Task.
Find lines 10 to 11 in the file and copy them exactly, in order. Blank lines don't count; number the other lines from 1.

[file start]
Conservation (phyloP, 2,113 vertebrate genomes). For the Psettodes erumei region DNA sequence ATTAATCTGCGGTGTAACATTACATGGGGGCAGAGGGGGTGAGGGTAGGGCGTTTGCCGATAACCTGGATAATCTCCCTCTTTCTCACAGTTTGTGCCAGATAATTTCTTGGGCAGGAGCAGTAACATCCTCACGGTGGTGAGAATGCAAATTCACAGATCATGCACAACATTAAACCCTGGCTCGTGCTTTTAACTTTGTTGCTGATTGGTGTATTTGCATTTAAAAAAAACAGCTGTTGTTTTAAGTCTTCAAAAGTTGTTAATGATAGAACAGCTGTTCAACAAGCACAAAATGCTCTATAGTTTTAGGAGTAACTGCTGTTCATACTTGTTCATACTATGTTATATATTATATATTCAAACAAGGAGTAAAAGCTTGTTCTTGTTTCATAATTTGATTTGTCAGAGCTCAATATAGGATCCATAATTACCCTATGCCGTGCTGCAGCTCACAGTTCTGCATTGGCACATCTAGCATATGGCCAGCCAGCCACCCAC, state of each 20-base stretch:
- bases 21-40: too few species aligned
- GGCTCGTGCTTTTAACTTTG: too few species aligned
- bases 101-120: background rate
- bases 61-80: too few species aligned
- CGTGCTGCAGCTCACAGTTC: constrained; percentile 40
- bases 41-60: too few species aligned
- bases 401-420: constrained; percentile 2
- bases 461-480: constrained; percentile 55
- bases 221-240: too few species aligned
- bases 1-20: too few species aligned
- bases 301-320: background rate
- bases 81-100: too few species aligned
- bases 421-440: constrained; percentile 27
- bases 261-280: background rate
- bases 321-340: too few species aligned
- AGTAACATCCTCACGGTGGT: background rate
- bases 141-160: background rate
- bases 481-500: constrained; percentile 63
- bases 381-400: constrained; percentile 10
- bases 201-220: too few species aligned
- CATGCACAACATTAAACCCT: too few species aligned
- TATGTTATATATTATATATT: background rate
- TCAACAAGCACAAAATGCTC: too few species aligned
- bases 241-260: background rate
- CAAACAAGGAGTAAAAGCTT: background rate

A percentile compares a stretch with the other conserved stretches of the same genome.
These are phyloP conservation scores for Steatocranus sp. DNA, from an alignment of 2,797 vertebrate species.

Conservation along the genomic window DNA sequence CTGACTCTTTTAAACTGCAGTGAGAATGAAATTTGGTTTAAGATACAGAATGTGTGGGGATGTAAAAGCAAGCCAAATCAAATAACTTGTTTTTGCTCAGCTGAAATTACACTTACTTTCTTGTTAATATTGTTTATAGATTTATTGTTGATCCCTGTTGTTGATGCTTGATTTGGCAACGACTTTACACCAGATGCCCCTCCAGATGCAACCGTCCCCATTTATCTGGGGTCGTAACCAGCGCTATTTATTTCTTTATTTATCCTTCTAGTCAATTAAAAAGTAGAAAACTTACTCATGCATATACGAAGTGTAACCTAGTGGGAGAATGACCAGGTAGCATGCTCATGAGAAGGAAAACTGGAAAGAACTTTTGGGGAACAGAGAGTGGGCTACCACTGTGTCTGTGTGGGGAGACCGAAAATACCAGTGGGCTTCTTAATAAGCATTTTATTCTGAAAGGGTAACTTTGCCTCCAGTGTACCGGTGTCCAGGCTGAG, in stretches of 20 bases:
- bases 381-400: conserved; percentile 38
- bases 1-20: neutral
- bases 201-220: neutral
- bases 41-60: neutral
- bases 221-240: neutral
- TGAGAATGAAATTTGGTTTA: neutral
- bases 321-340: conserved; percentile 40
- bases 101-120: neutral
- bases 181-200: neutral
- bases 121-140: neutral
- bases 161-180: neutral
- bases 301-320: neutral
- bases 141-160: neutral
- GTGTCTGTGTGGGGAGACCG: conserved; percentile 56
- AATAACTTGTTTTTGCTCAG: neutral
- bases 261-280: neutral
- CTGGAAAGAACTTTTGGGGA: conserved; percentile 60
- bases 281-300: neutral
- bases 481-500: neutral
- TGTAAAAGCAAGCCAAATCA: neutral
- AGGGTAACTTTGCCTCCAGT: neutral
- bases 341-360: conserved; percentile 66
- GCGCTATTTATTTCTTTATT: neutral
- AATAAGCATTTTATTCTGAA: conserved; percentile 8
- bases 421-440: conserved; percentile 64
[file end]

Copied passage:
- bases 221-240: too few species aligned
- bases 1-20: too few species aligned